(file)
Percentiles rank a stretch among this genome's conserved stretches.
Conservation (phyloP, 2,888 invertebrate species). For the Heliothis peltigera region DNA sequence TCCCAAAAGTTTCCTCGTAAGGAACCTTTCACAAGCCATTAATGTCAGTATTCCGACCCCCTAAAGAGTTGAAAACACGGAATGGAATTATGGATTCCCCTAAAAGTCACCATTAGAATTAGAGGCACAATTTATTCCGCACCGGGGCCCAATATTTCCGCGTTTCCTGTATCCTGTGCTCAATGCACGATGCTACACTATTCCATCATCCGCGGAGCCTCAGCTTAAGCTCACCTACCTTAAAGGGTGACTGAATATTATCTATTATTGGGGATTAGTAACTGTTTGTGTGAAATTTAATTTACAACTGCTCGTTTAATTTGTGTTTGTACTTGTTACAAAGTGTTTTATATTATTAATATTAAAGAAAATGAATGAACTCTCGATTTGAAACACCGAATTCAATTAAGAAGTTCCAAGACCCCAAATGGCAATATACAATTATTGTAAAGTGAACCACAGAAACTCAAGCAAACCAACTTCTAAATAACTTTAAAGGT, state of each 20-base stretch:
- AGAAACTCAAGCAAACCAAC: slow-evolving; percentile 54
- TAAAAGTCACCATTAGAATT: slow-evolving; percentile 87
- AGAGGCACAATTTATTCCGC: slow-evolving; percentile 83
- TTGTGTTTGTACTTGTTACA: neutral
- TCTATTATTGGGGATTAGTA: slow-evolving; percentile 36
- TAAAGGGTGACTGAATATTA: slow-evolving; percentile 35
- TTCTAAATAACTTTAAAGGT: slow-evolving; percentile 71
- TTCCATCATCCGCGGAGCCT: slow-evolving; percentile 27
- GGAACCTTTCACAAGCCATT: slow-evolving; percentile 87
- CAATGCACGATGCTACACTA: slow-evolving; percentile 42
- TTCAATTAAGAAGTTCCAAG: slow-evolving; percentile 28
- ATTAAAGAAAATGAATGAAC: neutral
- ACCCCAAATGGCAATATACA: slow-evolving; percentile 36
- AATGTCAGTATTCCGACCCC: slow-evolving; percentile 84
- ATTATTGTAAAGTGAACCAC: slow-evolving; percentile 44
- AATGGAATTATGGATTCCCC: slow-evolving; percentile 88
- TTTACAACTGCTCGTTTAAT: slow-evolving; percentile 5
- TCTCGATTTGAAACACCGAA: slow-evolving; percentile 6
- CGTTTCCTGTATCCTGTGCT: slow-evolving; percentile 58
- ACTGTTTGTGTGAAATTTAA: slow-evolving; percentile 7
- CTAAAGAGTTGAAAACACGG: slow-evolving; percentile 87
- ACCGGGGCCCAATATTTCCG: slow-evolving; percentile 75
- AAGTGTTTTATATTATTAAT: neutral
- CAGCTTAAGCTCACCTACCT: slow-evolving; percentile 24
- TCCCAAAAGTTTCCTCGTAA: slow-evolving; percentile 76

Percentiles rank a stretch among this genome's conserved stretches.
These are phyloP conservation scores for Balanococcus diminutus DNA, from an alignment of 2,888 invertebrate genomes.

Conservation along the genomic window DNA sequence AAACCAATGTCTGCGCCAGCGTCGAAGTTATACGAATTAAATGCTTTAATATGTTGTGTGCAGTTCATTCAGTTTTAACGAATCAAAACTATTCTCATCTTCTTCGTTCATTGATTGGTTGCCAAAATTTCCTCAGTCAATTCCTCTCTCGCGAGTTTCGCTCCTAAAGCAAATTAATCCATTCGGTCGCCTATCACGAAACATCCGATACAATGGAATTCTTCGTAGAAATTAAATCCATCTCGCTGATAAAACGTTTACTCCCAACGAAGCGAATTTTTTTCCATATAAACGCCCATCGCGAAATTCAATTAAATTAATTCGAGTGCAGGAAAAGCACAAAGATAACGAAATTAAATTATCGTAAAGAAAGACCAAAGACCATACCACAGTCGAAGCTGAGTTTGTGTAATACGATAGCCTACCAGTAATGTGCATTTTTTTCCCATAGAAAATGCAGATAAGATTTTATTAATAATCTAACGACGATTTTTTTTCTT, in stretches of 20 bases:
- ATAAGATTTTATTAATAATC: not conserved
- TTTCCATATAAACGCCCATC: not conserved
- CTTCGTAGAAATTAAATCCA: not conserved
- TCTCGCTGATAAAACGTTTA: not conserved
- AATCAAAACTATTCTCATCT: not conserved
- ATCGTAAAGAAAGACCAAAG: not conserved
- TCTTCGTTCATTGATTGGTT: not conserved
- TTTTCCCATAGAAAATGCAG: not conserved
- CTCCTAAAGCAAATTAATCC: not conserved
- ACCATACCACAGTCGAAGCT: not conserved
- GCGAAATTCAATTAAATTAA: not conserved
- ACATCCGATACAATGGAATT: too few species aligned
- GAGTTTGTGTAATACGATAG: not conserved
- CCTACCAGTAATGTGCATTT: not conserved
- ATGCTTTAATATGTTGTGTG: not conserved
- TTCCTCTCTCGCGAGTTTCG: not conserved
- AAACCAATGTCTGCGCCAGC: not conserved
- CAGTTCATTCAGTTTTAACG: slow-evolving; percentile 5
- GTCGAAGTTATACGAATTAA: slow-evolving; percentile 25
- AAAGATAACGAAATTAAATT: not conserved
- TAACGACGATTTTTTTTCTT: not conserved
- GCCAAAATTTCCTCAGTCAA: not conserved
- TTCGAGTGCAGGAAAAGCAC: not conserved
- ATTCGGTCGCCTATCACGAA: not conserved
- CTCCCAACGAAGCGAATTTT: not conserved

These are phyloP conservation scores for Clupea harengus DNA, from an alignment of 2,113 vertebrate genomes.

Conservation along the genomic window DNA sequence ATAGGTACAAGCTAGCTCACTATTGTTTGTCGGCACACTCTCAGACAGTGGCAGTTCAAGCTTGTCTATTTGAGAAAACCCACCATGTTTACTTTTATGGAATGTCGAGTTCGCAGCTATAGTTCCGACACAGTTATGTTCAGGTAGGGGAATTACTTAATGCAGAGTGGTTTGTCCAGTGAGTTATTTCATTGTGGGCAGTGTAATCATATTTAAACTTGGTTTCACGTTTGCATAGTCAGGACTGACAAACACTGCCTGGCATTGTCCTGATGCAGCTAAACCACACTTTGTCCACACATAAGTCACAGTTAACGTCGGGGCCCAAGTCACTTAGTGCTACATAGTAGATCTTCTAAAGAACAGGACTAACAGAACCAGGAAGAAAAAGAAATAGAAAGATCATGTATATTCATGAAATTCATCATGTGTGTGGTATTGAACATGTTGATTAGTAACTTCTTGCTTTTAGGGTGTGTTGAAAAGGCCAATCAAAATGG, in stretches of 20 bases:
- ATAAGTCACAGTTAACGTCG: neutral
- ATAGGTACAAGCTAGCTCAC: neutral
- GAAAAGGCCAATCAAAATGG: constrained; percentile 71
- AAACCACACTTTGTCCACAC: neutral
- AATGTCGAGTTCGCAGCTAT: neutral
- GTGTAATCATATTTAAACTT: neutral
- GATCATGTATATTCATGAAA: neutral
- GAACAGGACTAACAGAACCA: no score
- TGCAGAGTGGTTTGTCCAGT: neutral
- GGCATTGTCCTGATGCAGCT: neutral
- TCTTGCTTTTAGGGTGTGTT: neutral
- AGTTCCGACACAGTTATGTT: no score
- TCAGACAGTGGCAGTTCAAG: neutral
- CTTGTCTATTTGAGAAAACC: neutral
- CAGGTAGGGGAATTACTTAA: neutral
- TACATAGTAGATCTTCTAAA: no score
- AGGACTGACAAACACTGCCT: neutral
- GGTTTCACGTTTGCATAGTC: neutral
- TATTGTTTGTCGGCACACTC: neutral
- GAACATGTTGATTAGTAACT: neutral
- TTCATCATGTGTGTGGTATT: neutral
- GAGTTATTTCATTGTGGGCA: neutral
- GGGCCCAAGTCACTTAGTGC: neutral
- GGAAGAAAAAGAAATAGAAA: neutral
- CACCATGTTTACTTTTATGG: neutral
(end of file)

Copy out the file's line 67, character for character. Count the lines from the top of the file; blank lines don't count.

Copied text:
- GGCATTGTCCTGATGCAGCT: neutral